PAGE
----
History on the village of Wall Heath in the county of Staffordshire. Research is augmented with photographs, details of licensees, stories of local folklore, census data, newspaper articles and a genealogy connections section for those studying their family history.



 

Wall Heath
Wall Heath

Background Information
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Related Newspaper Articles
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List of Pubs
Albion Inn
Board
Drillman's Arms
Horse and Jockey
Old Bush
Old Seven Stars Inn
Wall Heath Inn

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Genealogy Connections
If you have a genealogy story or query regarding the Cradley Heath area you can contact me and I will post it here in addition to including your message within the website pages for Staffordshire Genealogy.

 

Newspaper Articles
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Links to other Websites
Wall Heath Website

1950 Advertisement for Mitchell's & Butler's

 

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Quotation
“Or merry swains, who quaff the nut-brown ale, And sing enamour'd of the nut-brown maid.”
James Beattie

Trade Directories
1834 White's History, Gazetteer and Directory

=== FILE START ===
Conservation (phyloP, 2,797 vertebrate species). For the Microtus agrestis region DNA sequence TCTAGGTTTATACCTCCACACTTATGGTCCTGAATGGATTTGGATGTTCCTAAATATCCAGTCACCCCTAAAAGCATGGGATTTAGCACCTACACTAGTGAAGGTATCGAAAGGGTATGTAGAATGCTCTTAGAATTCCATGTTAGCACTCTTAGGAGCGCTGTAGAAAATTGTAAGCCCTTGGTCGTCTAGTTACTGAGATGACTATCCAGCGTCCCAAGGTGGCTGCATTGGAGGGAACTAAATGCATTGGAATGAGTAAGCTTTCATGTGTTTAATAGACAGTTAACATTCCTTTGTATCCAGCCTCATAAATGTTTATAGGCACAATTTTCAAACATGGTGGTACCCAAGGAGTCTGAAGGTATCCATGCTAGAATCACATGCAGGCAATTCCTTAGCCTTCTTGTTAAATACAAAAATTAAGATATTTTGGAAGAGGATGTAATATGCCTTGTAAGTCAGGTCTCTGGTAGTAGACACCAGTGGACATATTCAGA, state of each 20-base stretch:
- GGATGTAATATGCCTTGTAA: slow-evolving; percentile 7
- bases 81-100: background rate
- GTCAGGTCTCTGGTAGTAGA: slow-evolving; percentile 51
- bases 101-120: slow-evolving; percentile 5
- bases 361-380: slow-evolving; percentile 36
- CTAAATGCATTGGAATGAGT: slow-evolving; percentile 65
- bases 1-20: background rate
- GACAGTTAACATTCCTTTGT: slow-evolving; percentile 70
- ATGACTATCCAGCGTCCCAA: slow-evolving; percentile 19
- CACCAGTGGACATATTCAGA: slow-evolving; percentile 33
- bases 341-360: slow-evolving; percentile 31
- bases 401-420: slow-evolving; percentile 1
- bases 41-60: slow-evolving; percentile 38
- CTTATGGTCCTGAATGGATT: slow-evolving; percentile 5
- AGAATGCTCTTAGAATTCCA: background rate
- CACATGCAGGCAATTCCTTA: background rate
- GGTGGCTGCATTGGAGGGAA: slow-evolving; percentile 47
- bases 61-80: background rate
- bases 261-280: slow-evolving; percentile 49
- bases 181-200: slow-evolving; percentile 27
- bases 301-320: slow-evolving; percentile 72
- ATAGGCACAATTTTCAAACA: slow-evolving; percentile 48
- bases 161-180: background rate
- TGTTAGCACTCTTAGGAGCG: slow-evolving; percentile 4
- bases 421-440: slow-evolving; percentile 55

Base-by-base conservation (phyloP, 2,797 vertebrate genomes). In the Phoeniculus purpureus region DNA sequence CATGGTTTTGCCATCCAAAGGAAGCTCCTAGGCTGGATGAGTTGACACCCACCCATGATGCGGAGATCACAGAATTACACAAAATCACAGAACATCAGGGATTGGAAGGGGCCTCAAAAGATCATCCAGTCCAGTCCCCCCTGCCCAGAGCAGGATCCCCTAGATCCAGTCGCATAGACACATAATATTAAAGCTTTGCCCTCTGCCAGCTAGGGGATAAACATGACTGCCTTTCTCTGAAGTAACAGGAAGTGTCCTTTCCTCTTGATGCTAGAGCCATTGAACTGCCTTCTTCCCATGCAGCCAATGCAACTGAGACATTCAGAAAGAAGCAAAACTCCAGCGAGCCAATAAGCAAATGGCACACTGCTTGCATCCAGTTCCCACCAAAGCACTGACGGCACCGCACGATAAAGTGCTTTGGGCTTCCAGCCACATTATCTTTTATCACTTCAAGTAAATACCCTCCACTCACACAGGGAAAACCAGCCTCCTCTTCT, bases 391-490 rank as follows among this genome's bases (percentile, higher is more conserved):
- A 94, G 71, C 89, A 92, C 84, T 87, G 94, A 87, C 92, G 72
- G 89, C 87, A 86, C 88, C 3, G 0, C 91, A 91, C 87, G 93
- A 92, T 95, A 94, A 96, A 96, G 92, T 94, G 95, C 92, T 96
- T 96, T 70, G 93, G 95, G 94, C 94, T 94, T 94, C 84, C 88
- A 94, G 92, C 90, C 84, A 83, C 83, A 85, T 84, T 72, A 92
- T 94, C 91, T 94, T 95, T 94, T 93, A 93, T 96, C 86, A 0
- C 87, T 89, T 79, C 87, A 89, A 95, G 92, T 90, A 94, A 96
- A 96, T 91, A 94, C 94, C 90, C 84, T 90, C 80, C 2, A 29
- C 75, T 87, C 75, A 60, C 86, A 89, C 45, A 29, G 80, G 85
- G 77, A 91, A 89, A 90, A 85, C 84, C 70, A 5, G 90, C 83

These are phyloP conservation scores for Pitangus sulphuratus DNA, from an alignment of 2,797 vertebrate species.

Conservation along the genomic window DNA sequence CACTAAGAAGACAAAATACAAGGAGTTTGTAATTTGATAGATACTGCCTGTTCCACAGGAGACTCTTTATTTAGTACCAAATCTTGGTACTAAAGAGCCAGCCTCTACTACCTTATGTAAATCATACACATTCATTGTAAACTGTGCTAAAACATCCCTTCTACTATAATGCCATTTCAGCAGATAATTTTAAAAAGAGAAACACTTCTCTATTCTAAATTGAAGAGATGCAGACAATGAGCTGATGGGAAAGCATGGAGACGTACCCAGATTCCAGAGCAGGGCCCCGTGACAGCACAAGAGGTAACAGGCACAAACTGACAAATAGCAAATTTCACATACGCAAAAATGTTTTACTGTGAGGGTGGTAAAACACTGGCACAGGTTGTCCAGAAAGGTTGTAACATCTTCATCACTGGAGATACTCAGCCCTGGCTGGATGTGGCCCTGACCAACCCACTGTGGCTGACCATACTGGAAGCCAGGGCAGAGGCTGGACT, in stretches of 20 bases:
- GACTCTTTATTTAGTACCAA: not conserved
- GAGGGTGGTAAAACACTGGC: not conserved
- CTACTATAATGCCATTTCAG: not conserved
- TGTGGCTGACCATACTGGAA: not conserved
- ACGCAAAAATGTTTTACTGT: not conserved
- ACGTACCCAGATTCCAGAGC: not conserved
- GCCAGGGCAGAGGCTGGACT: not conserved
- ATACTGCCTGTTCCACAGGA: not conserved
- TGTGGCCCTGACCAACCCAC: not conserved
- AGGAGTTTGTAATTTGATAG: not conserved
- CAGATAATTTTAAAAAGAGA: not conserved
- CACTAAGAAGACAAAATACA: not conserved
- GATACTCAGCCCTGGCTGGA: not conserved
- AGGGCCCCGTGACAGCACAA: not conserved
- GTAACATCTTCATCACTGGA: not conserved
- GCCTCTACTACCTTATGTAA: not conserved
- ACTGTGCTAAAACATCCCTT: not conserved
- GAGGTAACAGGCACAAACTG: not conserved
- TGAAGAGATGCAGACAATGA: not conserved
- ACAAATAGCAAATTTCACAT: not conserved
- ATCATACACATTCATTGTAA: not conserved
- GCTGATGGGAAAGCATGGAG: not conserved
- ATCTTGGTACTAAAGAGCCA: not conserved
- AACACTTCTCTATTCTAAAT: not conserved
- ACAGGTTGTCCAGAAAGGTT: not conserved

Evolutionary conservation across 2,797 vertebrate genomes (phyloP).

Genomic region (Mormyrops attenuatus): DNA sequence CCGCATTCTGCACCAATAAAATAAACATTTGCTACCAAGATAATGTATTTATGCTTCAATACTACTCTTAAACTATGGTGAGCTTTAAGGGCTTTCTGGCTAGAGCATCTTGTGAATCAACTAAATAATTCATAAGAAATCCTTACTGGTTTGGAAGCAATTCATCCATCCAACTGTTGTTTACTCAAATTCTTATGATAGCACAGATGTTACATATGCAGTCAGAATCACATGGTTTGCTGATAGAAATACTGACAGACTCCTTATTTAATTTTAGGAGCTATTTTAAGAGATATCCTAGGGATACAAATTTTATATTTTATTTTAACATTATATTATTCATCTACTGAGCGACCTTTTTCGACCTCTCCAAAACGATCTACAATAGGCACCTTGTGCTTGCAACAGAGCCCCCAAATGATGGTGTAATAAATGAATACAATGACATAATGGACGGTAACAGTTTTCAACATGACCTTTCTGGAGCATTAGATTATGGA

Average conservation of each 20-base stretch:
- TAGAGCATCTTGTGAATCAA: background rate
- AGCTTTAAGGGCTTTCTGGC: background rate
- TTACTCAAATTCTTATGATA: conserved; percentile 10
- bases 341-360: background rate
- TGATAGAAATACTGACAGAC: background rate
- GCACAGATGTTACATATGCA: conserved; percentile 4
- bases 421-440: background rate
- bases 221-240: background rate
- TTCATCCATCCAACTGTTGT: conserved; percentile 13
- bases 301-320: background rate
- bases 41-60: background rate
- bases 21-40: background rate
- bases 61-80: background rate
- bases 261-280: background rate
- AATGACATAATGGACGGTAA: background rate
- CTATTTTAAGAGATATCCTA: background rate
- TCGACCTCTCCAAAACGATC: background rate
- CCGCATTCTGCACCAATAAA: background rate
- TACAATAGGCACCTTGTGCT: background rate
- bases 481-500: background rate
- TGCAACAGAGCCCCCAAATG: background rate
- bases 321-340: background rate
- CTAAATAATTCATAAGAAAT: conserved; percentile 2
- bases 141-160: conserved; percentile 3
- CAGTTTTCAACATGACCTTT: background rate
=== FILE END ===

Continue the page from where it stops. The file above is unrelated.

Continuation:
"Kingswinford, or Swinford Regis, is a small but pleasant village, with many neat houses, 3 miles W.S.W. of Dudley, and 7 miles S. of Wolverhampton. It gives name to a very extensive parish which comprises 7,315 acres of hand, and 15,156 inhabitants, though in 1801, they only amounted to 6,164 souls. The greater portion of this immensely increased population is at Brierley Hill, Wordsley, Brettell Lane, Brockmoor, Bromley, Delph, Shutt End, and Wall Heath besides which, there are in the parish about 20 smaller hamlets. In these village and hamlets, are many extensive coal, iron and glass works, a wire mill, nine potteries of stone and coarse black ware, several large brick and tile yards, and a number of chain and nail manufacturers. The parish is divided into the "First and Second Divisions," which support their poor and repair the church and chapels of ease, conjointly. The poor rates amounted in 1830 to £5,713; in 1831, to £5397; and in 1832, to £6006, out of which upwards of £500 per annum was paid to the county rates; and in the latter year, £263 was disbursed for the relief of cholera patients. Since the 1828, the church rates have amounted to about £800 a year, of which about one-fourth was levied on the coal mines, and nearly two-thirds disbursed in the erection of the new church at Wordsley. The trustees of the late Earl Dudley are lords of the manor[which comprises the whole parish] and owners of most of the soil; bat J. H. H. Foley, Esq., Messrs. Homer, Dudley, and Briscoe, John Bradley and Co., John and Benjamin Gibbons, Diana Briscoe, W. S. Wheeley, John and Edward Addenbrooke, and several smaller proprietors, have estates here. The 'wake' or feast is held on the first Sunday after September 19th. King's Swinford derived the regal part of its name from its being an ancient demesne of the crown, and the latter part from Sweyn, the first Danish King of England, who conquered the Anglo-Saxons, in the year 1010. It was held by the crown from the reign of William the Conqueror, till that of King John, who gave it to Baron Dudley, in whose descendants it has ever since continued. By a charter granted by Elizabeth, in 1567, and confirmed by Charles I, in 1630, the inhabitants of the the parishes of Kingswinford and Clent enjoy several valuable privileges. In pursuance of this charter, the inhabitants of Kingswinford and Clent parishes are allowed their exemption from toll in all the neighbouring markets; but when at a distance, they sometimes pay, rather than waste the time and money that would be required in proving their immunities before a magistrate. They are not, however, so fortunate as it respects "highway money and bridge money," as the highway and county rates are levied, the former wholly, and the latter partly, by themselves; nor does their charter imply that they should be exempt from making and repairing their own roads and bridges, but that they should be exempt from contributing towards those of other districts, either in the shape of toll or otherwise. In the village of Kingswinford, encompassed by lofty walls, stand Bradley Hall, an ancient half timbered house, with gable ends, transom windows, and other grotesque features of 1596, which date appears on its front. To the west is the pleasant eminence called Summer Hill, where there are several good modern houses; and at a short distance is Ashwood, an excellent house erected by Lord Dudley, and formerly occupied by Sir Joseph Scott. Upon Ashwood Heath [now enclosed,] appear the remains of a Roman camp of considerable extent, but surrounded only by a single ditch, which skews it to have been only a temporary post. The tumuli on Barrow hill, which now seem to be entirely formed of solid rock, are supposed, by Plott, to have been brought into that condition by the action of subterranean heat, Eastward from the village is Holbeach, the place where Stephen Lyttleton, and others concerned in the Gunpowder Plot, were taken in 1605. About half a mile to the south is Shutt end, a venerable structure, the seat of the Bendys for many generations and beyond it is Corbyn's Hall, which its took its name from its former owners. On the banks of the river Stour, and the Staffordshire and Worcestershire Canal, about two miles S.S.W. of Kingswinford, is Prestwood House, formerly the seat of the Hon. Edw. Foley, and now of Jno. H. Hodgetts Foley, Esq. M.P. It is a a handsome Gothic mansion, placed on the site of one more ancient, built by SIr John Lyttleton, of which the gateway still remains, forming a very picturesque appendage to the present residence. The surrounding pleasure grounds exhibit a most delightful variety of hill and dale, wood and water, effected chiefly by the hand of nature. Kingswinford Church, dedicated to Saint Mary, is an ancient fabric, surmounted by a massive tower, and containing several monumental inscriptions of the families of Corbyn, Scott, Hodgett, and Bendy. It has lately been thoroughly repaired, the windows decorated with stained glass, and the exterior covered with plaster, so that it has now a neat and clean appearance. It is, however, much too small for the greatly increased population of the parish; but its place is now partly supplied by a spacious and handsome new church, erected a few years ago at Wordsley, a modern village one mile to the south; besides which there is in the parish another chapel of ease at Brierley Hill. The rectory is valued in the King's books at £17.13s.4d. The trustees of Earl Dudley are the patrons, and the Rev. W. H. Cartwright the incumbent. There are in the parish nine dissenting places of worship, viz. three Wesleyan chapels, at Bromley, Brierley Hill, and Mount Pleasant; three Primitive Methodist chapels, at Quarry Bank, Brierley Hill, and Shutt End; and three Independent chapels, at Wordsley, Hart's Hill, and Brockmoor, the latter of which was built in 1827. About 1,200 children attend the various Sunday schools attached to the churches and chapels; and about 80 boys, and as many girls, are educated at the National school, which was built in 1821, by Viscount Dudley and Ward, as a church Sunday school, but established as a day school in 1829, under the patronage of the late Earl Dudley. The school house at Brierley .Hill, was left in 1701, by the Rev. Francis Ashinhurst; but the parishioners have for many years suffered a family of the name of Ward to occupy it rent free, and without teaching a school there, so that they now claim it as their own property. The old almshouses near Ashwood, have belonged to the parish from an early period, and are supposed to have been derived from the Hodgett family. 'They consist of six cottages, which have long been in a ruinous condition, being suffered to go to decay, and to be occupied by Any person who could get possession of them. The poor parishioners have several benefactions, amounting to the following yearly sums £16 from two allotments on Ashwood Hay, given at the enclosure in 1776, in lieu of land left by Eliz. Dancer and John Hodgetts; 40s. from the church-wardens, as the interest of £40 left by Edward Molyneux; and £2.10s. out of the poor rates, as the interest of £50 left by Ann Dudley, in 1784, and paid to the overseers in 1809. Several other charities to this parish are lost."